Sat, Jun 15, 2002 - Page 4 News List

Legislators seek probe into work on nuclear plant

CONSTRUCTION FLAWS Taipower's supervision of its contractors came under fire again yesterday as lawmakers and concerned citizens raised safety fears


Both lawmakers and residents of Kungliao township, Taipei County, yesterday demanded an independent task force be created to review Taiwan Power Company's (Tai-power's) lapses in supervising construction of the Fourth Nuclear Power Plant.

Their demands were prompted by the recent exposure of construction defects in a reactor pedestal for the plant. Inferior welding materials were secretly used for the second to the fifth layers of the pedestal. According to the Atomic Energy Council, about 52 percent of materials were replaced by less pressure-resistant ones.

At a press conference at the Legislative Yuan, lawmakers from across the political spectrum stressed the need for an independent task force to look into details of Taipower's awarding of contracts.

The task force, lawmakers said, should include residents of Kungliao -- where the reactor is being built -- lawmakers, environmental groups and others.

Eugene Jao (趙永清), an independent lawmaker from Taipei County, yesterday released a list of Taipower's contractors for the project. Jao said the large number of contractors raises doubts about Taipower's ability to coordinate and integrate work on the nuclear plant.

"Each of Taipower's contractors has its own subcontractors, making it impossible for Taipower to supervise each part of the construction," Jao said.

Taipower has had difficulties in providing lawmakers with a list of subcontractors and details of its mechanism of supervision, according to Jao.

PFP Legislator Lee Hung-chun (李鴻鈞) from Taipei County also questioned the company's ability to supervise construction.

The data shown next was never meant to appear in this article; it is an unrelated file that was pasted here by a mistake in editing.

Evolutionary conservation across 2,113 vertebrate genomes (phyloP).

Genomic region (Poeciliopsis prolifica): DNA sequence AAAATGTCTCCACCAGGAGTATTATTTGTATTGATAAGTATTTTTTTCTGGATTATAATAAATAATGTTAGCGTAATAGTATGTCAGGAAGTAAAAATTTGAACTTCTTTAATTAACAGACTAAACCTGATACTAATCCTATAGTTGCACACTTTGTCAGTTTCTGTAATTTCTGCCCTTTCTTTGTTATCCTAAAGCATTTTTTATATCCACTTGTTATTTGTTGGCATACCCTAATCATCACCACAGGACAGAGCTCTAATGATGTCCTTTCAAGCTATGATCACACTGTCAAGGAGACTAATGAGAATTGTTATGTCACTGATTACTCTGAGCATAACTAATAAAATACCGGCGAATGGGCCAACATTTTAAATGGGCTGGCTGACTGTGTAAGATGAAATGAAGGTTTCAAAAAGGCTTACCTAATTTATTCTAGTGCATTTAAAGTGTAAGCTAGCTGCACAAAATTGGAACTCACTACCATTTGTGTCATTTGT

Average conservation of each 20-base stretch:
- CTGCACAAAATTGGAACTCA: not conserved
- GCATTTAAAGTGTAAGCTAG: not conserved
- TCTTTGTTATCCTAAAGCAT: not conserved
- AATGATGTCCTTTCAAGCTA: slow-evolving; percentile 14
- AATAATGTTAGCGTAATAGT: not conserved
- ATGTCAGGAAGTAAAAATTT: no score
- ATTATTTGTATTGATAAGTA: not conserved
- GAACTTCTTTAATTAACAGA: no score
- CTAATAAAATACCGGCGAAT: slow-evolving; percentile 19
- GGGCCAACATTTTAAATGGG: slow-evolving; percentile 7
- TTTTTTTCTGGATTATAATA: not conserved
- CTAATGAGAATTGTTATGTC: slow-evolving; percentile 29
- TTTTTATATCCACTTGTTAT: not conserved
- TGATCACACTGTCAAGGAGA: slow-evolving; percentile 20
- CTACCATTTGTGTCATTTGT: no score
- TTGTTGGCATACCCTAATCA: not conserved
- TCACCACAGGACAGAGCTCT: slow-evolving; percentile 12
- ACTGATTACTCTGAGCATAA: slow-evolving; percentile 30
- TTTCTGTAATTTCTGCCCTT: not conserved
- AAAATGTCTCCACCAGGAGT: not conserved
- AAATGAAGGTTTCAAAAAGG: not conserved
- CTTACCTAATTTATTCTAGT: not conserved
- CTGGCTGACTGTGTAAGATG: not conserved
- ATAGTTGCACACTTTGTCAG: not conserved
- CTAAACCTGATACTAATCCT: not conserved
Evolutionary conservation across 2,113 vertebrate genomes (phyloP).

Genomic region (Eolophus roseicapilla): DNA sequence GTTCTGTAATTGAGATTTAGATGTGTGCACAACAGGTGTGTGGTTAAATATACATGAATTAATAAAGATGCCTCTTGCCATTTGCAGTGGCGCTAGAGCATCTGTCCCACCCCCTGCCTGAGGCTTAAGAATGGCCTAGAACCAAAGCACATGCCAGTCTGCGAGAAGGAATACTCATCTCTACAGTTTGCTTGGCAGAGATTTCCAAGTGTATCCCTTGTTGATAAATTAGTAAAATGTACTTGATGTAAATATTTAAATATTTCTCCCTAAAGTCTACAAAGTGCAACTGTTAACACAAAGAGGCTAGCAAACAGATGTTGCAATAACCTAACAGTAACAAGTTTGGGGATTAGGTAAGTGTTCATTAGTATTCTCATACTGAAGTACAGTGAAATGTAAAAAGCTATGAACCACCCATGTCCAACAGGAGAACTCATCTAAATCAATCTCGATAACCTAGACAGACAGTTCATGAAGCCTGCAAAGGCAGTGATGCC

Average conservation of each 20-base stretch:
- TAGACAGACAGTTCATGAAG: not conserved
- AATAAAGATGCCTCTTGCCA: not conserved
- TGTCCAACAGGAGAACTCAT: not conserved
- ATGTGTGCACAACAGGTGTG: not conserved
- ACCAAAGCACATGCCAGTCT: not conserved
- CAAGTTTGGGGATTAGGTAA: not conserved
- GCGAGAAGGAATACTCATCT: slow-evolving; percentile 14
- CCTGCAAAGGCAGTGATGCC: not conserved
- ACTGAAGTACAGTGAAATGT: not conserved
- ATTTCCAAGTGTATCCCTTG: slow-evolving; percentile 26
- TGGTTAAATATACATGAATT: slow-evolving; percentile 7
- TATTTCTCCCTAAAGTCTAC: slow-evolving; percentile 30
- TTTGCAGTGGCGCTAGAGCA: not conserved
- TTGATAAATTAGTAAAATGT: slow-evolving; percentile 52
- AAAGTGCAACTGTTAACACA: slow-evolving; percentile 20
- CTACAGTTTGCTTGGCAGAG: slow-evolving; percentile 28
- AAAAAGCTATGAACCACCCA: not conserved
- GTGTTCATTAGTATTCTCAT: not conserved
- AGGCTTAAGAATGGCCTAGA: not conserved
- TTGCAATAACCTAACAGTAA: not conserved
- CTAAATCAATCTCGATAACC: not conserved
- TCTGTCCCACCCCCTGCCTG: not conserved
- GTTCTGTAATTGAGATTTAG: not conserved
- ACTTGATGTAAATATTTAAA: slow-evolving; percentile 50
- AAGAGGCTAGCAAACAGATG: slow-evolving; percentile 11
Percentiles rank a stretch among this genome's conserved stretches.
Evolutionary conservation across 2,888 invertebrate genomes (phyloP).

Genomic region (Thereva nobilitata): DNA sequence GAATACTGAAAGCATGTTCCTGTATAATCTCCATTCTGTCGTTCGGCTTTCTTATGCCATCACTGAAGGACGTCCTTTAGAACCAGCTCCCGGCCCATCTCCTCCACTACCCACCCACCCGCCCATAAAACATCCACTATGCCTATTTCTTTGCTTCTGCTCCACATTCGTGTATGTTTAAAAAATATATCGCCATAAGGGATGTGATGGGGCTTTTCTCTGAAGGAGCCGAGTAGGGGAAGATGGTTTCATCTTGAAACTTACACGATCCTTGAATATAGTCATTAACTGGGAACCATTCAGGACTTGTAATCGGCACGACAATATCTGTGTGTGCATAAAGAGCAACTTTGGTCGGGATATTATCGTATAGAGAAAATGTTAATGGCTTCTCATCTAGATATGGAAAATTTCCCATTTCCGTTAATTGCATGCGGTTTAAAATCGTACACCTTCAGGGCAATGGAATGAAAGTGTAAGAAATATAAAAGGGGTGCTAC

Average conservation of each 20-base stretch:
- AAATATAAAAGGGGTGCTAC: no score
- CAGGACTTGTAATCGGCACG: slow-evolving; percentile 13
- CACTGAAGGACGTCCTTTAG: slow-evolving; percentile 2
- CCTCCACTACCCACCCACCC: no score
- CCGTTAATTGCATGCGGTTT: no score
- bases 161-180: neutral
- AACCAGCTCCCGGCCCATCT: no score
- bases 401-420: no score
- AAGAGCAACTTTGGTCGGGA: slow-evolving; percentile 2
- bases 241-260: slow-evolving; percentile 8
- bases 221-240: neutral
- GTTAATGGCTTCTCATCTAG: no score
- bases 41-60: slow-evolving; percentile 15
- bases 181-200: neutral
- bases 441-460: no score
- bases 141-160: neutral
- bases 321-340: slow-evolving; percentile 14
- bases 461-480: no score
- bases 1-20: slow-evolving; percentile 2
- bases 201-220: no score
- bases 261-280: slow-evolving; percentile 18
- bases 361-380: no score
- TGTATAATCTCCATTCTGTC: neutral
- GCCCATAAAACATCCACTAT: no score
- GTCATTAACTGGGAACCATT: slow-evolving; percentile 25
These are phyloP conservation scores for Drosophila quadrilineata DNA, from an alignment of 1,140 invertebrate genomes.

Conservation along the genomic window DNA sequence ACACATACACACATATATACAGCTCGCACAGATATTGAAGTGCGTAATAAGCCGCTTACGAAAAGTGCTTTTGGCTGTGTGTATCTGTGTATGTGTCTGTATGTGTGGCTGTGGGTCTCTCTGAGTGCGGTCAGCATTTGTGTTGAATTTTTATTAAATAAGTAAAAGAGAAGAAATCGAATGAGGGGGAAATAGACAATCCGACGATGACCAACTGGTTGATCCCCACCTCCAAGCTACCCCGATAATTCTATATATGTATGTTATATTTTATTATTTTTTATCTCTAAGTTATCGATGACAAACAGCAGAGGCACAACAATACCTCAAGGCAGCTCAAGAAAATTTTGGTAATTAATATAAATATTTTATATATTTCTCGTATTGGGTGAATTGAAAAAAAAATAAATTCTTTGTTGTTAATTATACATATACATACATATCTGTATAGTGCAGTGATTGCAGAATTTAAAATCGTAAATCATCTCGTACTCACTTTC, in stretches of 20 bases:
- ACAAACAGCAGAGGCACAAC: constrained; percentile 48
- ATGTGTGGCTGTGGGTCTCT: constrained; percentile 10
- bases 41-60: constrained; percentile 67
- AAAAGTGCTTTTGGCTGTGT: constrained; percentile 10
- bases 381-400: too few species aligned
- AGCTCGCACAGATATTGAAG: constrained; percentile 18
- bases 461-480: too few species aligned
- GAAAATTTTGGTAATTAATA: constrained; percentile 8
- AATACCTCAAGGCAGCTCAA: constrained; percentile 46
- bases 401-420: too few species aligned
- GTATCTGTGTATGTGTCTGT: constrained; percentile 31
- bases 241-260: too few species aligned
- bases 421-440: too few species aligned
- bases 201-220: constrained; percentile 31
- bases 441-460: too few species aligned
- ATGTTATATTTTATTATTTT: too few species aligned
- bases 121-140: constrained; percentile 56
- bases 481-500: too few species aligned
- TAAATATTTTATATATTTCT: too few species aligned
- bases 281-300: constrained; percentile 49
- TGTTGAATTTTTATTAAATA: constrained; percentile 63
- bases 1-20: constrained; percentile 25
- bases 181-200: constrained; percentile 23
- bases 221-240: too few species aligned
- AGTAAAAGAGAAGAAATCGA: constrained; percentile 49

"The intentional use of inferior welding materials in the pedestal's construction implies that Taipower's mechanism of construction supervision was questionable," Lee said.

DPP lawmakers Chiu Chuang-chin (邱創進) from Changhua County and Chen Chao-lung (陳朝龍) from Taipei County called for an immediate halt to plant construction to eliminate people's doubts.

Anti-nuclear residents of Kungliao said that they had reported construction defects several times but received no response.

Activists with the Kungliao-based Yenliao Anti-Nuclear Self-Help Association said yesterday that in 2000 they reported to the Environmental Protection Administration that construction waste was dumped illegally into the sea.

The waste was from a site for a wharf, where heavy machines would be transferred.

"Moreover, when we snuck into the construction site to photograph the inferior materials being used, no supervisor was there," association spokesman Wu Wen-tung (吳文通) said. "The supervisor from Taipower was found later singing karaoke with friends."

Wu said that the case was reported to Taipower but they received no response.

Saying that the government has ignored the voices of Kungliao residents for two decades, Wu sobbed at yesterday's press conference when he recalled the passing of anti-nuclear activist Chen Ching-tang (陳慶塘).

Chen, who helped pioneer the anti-nuclear movement, died last month at the age of 70 still worried about the plant's threats to Taiwanese people, Wu said.

Lawmakers said President Chen Shui-bian (陳水扁) would attend Chen Ching-tang's public farewell tomorrow in Kungliao. Anti-nuclear activists view President Chen as a capricious figure for his failure to fulfil his promise to scrap the plant.

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